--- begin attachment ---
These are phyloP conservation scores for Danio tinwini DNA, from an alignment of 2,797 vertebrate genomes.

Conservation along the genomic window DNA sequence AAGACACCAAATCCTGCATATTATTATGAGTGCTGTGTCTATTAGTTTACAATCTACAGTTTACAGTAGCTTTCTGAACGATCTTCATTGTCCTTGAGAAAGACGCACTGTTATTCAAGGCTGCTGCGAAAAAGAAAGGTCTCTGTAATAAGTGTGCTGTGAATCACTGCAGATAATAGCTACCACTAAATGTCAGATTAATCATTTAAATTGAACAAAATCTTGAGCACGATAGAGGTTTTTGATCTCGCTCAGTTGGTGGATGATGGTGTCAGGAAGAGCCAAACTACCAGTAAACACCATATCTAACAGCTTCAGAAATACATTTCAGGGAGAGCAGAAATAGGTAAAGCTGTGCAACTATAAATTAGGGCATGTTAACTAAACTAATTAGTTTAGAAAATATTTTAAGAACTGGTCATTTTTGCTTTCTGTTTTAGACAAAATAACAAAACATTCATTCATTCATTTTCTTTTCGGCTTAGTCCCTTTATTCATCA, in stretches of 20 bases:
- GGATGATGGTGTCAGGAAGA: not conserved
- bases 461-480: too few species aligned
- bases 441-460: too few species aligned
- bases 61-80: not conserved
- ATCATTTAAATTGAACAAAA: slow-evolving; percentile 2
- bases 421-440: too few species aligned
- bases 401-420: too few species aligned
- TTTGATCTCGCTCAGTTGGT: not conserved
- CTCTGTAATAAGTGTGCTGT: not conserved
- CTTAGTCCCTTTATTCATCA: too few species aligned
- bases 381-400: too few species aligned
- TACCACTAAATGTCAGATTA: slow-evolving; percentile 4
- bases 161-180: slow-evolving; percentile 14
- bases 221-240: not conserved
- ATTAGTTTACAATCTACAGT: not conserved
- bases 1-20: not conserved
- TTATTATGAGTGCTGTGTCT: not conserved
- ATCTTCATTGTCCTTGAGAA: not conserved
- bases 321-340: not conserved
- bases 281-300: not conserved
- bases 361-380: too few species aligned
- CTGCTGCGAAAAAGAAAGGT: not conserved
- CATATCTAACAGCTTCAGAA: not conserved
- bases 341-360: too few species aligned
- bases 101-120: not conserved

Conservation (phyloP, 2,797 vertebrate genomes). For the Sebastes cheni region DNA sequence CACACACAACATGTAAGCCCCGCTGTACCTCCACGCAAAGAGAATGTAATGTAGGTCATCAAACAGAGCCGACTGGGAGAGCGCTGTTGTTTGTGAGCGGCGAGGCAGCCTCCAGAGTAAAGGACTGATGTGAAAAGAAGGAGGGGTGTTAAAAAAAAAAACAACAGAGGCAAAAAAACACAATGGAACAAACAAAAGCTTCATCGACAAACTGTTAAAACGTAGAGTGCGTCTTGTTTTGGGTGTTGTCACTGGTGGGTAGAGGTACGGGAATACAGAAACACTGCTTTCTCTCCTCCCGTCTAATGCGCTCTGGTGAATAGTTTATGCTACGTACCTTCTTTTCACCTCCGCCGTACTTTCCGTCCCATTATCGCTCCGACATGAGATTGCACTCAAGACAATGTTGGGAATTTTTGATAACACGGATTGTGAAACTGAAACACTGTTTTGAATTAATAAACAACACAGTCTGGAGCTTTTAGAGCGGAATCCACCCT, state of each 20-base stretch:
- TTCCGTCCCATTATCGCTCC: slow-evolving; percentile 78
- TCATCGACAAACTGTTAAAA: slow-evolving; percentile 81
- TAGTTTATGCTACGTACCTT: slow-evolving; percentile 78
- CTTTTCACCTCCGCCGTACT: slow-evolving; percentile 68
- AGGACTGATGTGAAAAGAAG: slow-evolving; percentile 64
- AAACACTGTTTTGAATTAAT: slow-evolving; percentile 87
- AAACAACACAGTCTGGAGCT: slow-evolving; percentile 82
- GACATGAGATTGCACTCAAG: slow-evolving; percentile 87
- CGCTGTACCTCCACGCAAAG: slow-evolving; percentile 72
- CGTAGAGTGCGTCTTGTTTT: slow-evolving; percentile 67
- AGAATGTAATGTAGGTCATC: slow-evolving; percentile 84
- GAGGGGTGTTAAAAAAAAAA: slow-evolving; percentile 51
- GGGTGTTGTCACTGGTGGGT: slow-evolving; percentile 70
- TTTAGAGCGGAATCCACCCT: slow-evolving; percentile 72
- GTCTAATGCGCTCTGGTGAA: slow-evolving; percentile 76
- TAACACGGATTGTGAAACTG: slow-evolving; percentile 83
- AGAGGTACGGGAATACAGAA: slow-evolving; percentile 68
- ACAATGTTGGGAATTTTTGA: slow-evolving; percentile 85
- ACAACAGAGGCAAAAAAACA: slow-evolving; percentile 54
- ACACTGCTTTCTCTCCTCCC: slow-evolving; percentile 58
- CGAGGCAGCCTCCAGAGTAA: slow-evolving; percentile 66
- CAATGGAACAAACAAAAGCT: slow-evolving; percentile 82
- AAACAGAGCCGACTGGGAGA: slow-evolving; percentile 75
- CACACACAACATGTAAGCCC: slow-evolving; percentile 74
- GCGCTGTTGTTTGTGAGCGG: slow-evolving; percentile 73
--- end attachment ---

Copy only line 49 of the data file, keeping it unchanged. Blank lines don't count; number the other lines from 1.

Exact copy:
- CGAGGCAGCCTCCAGAGTAA: slow-evolving; percentile 66